Apprehensions remain regarding Ethiopian Renaissance Dam: Egypt’s PM

Ahram Online , Wednesday 18 Nov 2015

Prime Minister Sherif Ismail says concerns regarding water and politics remain in talks with Ethiopia, Sudan

A general view of Ethiopia's Grand Renaissance Dam, as it undergoes construction, is seen during a media tour along the river Nile in Benishangul Gumuz Region, Guba Woreda, in Ethiopia, March 31, 2015.(Photo:Reuters)

Egypt's Prime Minister Sherif Ismail stated in a Tuesday press conference in Sharm El-Sheikh that Egypt still has three concerns related to national security and the Grand Ethiopian Renaissance Dam.

Ismail said that the three concerns are “Egypt's historical water share from the Nile river, making sure that the dam will not affect Egypt's water share, and ensuring that the Grand Ethiopian Renaissance Dam is not used for any political purpose other than generating electricity.”

"Egypt is not against development in any country, but there are fundamental concerns for Egypt, among them is keeping our share of the Nile River," Egypt's minister of irrigation Hossam Moghazi said in the press conference.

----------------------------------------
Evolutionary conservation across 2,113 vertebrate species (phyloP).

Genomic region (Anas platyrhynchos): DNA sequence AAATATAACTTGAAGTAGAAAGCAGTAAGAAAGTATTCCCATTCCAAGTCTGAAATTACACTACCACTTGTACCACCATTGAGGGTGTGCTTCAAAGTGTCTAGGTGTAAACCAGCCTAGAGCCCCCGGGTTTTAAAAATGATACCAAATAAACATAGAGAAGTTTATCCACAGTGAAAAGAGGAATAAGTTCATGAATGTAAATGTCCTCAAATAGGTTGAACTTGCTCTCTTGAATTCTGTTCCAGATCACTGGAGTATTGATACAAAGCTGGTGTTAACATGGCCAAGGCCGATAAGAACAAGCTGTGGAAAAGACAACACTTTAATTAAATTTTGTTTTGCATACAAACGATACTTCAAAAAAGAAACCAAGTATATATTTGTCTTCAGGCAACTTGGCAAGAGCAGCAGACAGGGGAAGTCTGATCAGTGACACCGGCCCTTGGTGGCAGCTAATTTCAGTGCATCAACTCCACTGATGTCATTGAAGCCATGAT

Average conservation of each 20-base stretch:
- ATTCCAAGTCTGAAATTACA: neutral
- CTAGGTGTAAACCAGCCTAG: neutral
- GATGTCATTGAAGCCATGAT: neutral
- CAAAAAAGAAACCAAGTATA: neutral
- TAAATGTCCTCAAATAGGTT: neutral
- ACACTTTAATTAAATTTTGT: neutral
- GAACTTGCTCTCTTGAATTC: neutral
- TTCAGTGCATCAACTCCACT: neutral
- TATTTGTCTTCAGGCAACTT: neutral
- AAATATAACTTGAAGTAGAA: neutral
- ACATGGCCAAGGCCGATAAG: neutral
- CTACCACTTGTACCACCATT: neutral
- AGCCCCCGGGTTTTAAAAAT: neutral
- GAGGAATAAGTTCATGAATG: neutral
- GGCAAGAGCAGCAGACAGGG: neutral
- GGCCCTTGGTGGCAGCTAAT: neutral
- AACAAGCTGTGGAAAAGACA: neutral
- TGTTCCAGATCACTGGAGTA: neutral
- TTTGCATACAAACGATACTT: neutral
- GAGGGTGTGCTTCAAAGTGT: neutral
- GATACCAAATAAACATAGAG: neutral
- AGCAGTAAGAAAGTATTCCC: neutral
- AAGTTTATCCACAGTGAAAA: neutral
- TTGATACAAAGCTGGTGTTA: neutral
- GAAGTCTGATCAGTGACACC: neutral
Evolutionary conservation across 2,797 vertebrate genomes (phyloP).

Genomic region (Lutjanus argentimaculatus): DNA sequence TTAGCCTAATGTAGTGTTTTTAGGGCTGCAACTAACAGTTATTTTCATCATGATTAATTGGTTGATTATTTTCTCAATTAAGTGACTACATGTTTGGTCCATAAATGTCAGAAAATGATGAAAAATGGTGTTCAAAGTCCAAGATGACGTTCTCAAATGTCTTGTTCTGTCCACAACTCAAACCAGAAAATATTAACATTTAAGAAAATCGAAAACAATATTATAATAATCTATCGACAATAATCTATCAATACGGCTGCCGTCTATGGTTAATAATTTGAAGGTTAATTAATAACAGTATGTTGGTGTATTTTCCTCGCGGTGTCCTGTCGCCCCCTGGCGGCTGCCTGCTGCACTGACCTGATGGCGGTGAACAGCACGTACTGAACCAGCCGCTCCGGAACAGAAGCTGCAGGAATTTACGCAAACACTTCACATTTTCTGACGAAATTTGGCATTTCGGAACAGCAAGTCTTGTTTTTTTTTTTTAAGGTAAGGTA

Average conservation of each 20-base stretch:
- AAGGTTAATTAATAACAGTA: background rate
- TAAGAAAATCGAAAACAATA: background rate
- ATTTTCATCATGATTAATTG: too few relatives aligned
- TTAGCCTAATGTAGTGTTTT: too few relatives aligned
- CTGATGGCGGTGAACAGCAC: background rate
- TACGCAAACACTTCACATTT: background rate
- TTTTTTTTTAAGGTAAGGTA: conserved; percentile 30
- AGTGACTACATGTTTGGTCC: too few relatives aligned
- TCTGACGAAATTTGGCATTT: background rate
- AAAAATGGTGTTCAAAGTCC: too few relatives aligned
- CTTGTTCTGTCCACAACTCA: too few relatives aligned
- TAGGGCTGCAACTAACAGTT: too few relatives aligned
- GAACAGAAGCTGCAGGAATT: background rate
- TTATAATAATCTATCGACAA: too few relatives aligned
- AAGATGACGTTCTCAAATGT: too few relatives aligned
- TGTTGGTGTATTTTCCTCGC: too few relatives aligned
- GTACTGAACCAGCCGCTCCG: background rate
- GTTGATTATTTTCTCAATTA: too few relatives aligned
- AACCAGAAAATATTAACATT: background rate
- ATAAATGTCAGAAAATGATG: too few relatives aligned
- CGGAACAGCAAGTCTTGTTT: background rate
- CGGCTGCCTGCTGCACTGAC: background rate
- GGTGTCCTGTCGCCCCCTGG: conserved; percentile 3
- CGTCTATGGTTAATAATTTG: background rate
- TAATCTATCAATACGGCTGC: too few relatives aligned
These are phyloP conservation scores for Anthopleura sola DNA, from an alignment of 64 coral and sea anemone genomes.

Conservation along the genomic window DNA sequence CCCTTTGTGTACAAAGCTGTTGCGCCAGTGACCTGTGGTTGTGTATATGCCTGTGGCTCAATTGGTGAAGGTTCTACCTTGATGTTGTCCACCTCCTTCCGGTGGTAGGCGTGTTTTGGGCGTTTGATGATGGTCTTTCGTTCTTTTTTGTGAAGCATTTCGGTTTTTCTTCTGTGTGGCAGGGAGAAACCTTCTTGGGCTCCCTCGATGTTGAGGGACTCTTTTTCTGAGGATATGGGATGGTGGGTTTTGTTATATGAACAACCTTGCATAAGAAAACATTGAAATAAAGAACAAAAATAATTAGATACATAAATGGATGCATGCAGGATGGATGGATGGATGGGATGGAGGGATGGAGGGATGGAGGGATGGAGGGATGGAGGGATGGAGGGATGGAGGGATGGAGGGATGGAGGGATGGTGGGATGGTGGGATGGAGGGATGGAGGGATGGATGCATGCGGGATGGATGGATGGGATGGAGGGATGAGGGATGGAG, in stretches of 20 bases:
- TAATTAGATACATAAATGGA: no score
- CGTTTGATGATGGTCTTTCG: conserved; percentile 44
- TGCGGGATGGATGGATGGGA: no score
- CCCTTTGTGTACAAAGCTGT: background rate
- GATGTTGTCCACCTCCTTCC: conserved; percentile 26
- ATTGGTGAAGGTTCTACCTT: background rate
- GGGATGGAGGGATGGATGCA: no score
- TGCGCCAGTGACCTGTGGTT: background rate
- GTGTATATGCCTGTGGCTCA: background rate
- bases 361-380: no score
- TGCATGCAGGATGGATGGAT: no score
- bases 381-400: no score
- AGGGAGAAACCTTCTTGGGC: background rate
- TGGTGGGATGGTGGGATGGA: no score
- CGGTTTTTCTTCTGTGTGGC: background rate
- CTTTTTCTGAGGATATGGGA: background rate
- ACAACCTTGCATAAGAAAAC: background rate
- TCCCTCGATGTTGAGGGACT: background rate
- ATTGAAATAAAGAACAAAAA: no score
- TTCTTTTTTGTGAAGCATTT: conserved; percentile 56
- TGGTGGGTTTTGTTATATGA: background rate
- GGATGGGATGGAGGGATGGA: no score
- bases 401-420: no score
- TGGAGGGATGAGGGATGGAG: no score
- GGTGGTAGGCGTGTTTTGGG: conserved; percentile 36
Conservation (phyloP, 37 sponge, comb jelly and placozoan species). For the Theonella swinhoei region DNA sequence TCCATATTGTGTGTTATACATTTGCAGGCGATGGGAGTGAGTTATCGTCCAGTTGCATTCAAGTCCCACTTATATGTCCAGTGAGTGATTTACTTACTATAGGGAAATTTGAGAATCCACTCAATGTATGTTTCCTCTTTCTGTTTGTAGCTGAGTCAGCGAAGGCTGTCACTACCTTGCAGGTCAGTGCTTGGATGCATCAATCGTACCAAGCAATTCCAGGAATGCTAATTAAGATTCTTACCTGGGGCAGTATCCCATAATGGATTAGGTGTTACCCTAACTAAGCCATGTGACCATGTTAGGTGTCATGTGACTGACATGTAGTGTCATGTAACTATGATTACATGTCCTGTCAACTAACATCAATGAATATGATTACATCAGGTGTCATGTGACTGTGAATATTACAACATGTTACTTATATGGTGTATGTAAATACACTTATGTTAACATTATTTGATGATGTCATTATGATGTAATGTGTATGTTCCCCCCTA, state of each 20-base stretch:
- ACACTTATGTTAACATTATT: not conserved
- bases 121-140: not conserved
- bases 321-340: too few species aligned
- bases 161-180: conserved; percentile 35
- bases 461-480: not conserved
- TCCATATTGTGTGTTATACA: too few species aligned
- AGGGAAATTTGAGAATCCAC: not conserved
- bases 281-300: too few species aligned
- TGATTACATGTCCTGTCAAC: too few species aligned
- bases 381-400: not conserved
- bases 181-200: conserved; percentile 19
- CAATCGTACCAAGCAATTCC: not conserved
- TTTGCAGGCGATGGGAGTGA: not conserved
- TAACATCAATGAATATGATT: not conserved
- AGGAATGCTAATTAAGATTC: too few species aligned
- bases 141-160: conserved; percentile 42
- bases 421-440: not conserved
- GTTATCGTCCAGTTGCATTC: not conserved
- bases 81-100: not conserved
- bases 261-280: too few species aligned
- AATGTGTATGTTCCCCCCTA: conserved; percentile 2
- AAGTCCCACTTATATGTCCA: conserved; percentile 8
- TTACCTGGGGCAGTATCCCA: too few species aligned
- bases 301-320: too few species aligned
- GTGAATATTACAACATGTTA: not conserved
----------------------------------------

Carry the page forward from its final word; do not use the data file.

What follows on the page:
Egypt has repeatedly expressed concerns that Ethiopia's $4.2 billion dam on the Blue Nile, the construction of which is said to be at least 40 percent complete and is set to finish in 2017, would negatively affect its share of the Nile water.

Hossam Moghazi also revealed in the press conference that there would be a new meeting before the end of November to discuss issues related to the speed of the dam’s construction.
There will be another meeting for the ministers of irrigation from Egypt, Sudan, and Ethiopia as well the foreign consultancy firms and experts to finalise disputed issues in the talks over the dam, according to minister Moghazzi.

A tenth round of talks is scheduled to take place from 21-23 November in Khartoum.

In March 2015, Egypt, Sudan, and Ethiopia signed a declaration of principles on the dam, agreeing to safeguard the interests of all three countries. Two foreign consultancy firms, one Dutch and one French, have been chosen to carry out reports assessing the dam's negative effects on Egypt and Sudan, if any.

The Grand Ethiopian Renaissance Dam, now under construction across the Blue Nile River in Ethiopia and scheduled to be completed in 2017, will be Africa's largest hydroelectric power plant with a storage capacity of 74 billion cubic meters of water.

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